Glacier Walk

Trip Start Jan 18, 2012
Trip End Jan 24, 2012

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Flag of Iceland  , Gullbringusysla,
Friday, January 20, 2012

It is a good thing that the pick-up for the glacier walk wasn't until 11:30.  I was ready.  5 of us were picked up at the Hilton and there were 5 others from the Natura - the other hotel used by Icelanair for its packages.  Everyone was fairly young except for me.  I was dressed for the weather except for forgetting my raincoat.  The weather varied from rain, snow, hail during our trip.  I had on double layer of socks, including a wool pair; my goretex hiking boots and pants; long underwear tops & bottoms - wool; 2 wool sweaters; a wool vest; down jacket; pair of gloves and mittens with a flap over fingerless gloves; my beret and a Peruvian earlapper hat.  I was ready.  And I was warm - the only problem was getting too warm in the van and then cooling down during the walk.

Our guide was Jon, a young father of 2 girls, one of whom is named after an Icelandic Volcano - Catla.  He has been a full-time guide for 3 years and part-time for ten.   Everyone of our group really appreciated all the information and his dedication to showing us as much of Iceland as we could pack into the day - as well as really trying to find the Aurora.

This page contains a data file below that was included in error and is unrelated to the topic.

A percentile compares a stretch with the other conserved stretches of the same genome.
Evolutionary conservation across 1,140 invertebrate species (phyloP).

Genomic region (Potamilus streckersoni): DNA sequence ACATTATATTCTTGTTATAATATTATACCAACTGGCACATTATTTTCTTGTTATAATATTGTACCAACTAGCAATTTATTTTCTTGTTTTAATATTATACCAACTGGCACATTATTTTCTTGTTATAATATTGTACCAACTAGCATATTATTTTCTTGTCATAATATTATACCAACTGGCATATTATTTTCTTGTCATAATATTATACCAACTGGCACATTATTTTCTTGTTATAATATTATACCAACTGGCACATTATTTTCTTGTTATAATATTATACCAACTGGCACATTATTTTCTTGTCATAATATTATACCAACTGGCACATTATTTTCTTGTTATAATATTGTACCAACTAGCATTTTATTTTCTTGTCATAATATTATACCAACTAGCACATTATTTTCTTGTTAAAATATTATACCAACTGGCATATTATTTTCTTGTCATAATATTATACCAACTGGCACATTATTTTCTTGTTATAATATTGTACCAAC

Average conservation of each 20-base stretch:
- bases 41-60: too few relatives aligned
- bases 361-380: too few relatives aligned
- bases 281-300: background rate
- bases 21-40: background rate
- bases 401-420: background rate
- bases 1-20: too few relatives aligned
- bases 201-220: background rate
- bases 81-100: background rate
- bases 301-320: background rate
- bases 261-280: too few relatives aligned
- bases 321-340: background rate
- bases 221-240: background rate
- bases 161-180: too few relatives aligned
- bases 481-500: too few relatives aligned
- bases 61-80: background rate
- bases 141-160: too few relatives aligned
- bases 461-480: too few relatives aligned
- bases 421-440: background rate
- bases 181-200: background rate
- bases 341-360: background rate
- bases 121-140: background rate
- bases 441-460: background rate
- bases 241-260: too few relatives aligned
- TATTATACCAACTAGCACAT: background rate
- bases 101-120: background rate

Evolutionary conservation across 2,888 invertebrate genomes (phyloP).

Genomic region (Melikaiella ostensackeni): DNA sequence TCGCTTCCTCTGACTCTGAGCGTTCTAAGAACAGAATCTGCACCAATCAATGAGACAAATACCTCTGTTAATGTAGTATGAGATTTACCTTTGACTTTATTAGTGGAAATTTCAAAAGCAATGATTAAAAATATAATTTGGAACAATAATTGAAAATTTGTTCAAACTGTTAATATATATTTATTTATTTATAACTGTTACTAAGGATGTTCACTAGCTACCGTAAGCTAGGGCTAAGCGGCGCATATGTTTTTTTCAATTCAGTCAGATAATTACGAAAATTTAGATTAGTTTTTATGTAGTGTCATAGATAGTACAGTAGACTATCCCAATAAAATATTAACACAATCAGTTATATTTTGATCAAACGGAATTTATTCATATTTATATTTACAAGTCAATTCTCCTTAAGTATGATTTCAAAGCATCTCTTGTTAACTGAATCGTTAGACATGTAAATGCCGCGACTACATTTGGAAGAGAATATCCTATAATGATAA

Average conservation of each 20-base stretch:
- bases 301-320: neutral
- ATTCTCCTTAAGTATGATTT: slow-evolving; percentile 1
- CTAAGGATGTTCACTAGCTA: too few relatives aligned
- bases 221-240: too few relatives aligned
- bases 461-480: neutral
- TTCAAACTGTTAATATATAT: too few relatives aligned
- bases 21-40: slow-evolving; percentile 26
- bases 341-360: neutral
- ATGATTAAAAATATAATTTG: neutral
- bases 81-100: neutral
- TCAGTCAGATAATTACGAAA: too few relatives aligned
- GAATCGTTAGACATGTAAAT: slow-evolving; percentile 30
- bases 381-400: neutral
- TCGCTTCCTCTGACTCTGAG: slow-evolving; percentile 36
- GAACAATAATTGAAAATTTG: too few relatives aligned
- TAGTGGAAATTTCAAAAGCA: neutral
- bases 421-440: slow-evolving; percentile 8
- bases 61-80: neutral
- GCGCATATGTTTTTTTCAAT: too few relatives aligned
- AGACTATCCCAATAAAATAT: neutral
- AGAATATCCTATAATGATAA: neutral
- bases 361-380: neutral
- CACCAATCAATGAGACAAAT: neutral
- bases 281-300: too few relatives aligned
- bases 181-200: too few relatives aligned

We passed through countryside for quite awhile.  We saw the Icelandic horses (not ponies) that come from Iceland although some have been exported abroad more recently.  The horses are the only animal in Iceland that stays outside in the winter.  We saw cattle but they would go in I guess if the weather was worse but the horses stay out.  Iceland had no animals when the settlers came except for the Arctic fox that they believe came on an ice floe from Greenland.  No mosquitoes either but lots of birds.  Iceland doesn't have many trees either.  There were more trees prior to settlement but they were chopped down to make way for agriculture.  Trees also have a tough time in the climate and the grazing animals did in trees as well.  The early settlers were mainly farmers - raising animals like sheep and cattle.  They did grow some grass and barley but not other grains.  Now, in this area that is Iceland's primary agricultural area - there are greenhouses run on thermal energy.  We saw greenhouses lit up on the way.

Jon gave us history and dates of settlement and geology.  We learned that the glacier that we are visiting--Myrdalsjokull, Iceland's fourth largest glacier--is relatively new because Iceland had a mini ice-age after the last big ice age and then the glaciers receded.  I think I have some dates mixed up.  1910 was the end or start of something.  It must be that it started getting colder then so this glacier grew up until recently when it has retreated rather drastically - faster and faster with each year.  Jon also mentioned that this year there has been record snowfall.